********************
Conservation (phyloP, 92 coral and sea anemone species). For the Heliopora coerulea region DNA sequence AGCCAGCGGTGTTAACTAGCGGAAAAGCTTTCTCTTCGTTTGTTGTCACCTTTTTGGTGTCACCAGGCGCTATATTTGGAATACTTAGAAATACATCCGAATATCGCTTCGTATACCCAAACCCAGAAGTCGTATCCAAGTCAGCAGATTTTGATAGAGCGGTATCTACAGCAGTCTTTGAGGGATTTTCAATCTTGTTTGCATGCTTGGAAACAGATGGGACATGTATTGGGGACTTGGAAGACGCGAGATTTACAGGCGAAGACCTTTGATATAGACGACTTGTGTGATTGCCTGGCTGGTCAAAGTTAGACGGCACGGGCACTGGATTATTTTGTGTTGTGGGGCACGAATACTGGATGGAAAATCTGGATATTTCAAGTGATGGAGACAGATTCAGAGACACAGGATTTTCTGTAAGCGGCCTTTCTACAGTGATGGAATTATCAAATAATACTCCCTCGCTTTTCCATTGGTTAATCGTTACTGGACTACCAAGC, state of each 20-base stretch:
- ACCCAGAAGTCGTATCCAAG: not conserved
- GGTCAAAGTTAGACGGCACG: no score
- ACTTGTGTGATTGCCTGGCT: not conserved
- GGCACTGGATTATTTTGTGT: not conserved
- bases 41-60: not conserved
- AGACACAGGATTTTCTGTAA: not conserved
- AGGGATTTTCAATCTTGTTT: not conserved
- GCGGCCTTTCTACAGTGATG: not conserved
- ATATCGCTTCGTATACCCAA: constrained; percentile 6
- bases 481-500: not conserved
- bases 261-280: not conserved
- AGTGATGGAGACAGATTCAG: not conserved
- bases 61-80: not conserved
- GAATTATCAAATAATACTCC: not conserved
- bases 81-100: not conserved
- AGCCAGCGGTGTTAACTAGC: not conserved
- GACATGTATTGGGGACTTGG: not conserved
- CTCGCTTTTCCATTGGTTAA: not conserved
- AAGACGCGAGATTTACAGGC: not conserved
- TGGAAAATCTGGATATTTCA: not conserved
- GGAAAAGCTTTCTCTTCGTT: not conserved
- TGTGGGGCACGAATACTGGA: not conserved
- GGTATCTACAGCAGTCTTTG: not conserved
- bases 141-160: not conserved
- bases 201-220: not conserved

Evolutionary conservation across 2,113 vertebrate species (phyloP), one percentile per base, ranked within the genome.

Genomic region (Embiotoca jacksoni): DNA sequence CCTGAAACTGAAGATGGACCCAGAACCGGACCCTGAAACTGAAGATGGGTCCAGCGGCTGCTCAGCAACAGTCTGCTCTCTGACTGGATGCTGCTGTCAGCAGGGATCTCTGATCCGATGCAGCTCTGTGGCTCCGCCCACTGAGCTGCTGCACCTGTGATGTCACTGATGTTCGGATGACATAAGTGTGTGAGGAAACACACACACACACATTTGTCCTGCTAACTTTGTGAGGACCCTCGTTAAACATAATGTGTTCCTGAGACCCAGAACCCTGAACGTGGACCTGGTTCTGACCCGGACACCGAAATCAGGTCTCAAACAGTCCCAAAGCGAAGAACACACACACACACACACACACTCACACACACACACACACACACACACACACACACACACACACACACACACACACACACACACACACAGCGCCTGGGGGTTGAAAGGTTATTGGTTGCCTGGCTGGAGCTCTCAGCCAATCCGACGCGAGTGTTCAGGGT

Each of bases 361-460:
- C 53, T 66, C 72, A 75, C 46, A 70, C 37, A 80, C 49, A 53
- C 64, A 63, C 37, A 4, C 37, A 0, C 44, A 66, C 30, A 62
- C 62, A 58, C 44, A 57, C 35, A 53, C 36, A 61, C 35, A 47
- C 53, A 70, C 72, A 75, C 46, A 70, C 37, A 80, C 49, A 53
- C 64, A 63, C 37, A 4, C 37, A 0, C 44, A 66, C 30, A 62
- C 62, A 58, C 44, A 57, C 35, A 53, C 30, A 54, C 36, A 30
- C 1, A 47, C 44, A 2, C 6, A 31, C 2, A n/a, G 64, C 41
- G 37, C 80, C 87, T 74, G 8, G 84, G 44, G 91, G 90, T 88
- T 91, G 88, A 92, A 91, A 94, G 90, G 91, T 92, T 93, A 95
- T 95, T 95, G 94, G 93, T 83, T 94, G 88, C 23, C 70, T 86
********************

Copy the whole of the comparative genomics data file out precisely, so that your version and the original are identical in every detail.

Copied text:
Conservation (phyloP, 92 coral and sea anemone species). For the Heliopora coerulea region DNA sequence AGCCAGCGGTGTTAACTAGCGGAAAAGCTTTCTCTTCGTTTGTTGTCACCTTTTTGGTGTCACCAGGCGCTATATTTGGAATACTTAGAAATACATCCGAATATCGCTTCGTATACCCAAACCCAGAAGTCGTATCCAAGTCAGCAGATTTTGATAGAGCGGTATCTACAGCAGTCTTTGAGGGATTTTCAATCTTGTTTGCATGCTTGGAAACAGATGGGACATGTATTGGGGACTTGGAAGACGCGAGATTTACAGGCGAAGACCTTTGATATAGACGACTTGTGTGATTGCCTGGCTGGTCAAAGTTAGACGGCACGGGCACTGGATTATTTTGTGTTGTGGGGCACGAATACTGGATGGAAAATCTGGATATTTCAAGTGATGGAGACAGATTCAGAGACACAGGATTTTCTGTAAGCGGCCTTTCTACAGTGATGGAATTATCAAATAATACTCCCTCGCTTTTCCATTGGTTAATCGTTACTGGACTACCAAGC, state of each 20-base stretch:
- ACCCAGAAGTCGTATCCAAG: not conserved
- GGTCAAAGTTAGACGGCACG: no score
- ACTTGTGTGATTGCCTGGCT: not conserved
- GGCACTGGATTATTTTGTGT: not conserved
- bases 41-60: not conserved
- AGACACAGGATTTTCTGTAA: not conserved
- AGGGATTTTCAATCTTGTTT: not conserved
- GCGGCCTTTCTACAGTGATG: not conserved
- ATATCGCTTCGTATACCCAA: constrained; percentile 6
- bases 481-500: not conserved
- bases 261-280: not conserved
- AGTGATGGAGACAGATTCAG: not conserved
- bases 61-80: not conserved
- GAATTATCAAATAATACTCC: not conserved
- bases 81-100: not conserved
- AGCCAGCGGTGTTAACTAGC: not conserved
- GACATGTATTGGGGACTTGG: not conserved
- CTCGCTTTTCCATTGGTTAA: not conserved
- AAGACGCGAGATTTACAGGC: not conserved
- TGGAAAATCTGGATATTTCA: not conserved
- GGAAAAGCTTTCTCTTCGTT: not conserved
- TGTGGGGCACGAATACTGGA: not conserved
- GGTATCTACAGCAGTCTTTG: not conserved
- bases 141-160: not conserved
- bases 201-220: not conserved

Evolutionary conservation across 2,113 vertebrate species (phyloP), one percentile per base, ranked within the genome.

Genomic region (Embiotoca jacksoni): DNA sequence CCTGAAACTGAAGATGGACCCAGAACCGGACCCTGAAACTGAAGATGGGTCCAGCGGCTGCTCAGCAACAGTCTGCTCTCTGACTGGATGCTGCTGTCAGCAGGGATCTCTGATCCGATGCAGCTCTGTGGCTCCGCCCACTGAGCTGCTGCACCTGTGATGTCACTGATGTTCGGATGACATAAGTGTGTGAGGAAACACACACACACACATTTGTCCTGCTAACTTTGTGAGGACCCTCGTTAAACATAATGTGTTCCTGAGACCCAGAACCCTGAACGTGGACCTGGTTCTGACCCGGACACCGAAATCAGGTCTCAAACAGTCCCAAAGCGAAGAACACACACACACACACACACACTCACACACACACACACACACACACACACACACACACACACACACACACACACACACACACACACACAGCGCCTGGGGGTTGAAAGGTTATTGGTTGCCTGGCTGGAGCTCTCAGCCAATCCGACGCGAGTGTTCAGGGT

Each of bases 361-460:
- C 53, T 66, C 72, A 75, C 46, A 70, C 37, A 80, C 49, A 53
- C 64, A 63, C 37, A 4, C 37, A 0, C 44, A 66, C 30, A 62
- C 62, A 58, C 44, A 57, C 35, A 53, C 36, A 61, C 35, A 47
- C 53, A 70, C 72, A 75, C 46, A 70, C 37, A 80, C 49, A 53
- C 64, A 63, C 37, A 4, C 37, A 0, C 44, A 66, C 30, A 62
- C 62, A 58, C 44, A 57, C 35, A 53, C 30, A 54, C 36, A 30
- C 1, A 47, C 44, A 2, C 6, A 31, C 2, A n/a, G 64, C 41
- G 37, C 80, C 87, T 74, G 8, G 84, G 44, G 91, G 90, T 88
- T 91, G 88, A 92, A 91, A 94, G 90, G 91, T 92, T 93, A 95
- T 95, T 95, G 94, G 93, T 83, T 94, G 88, C 23, C 70, T 86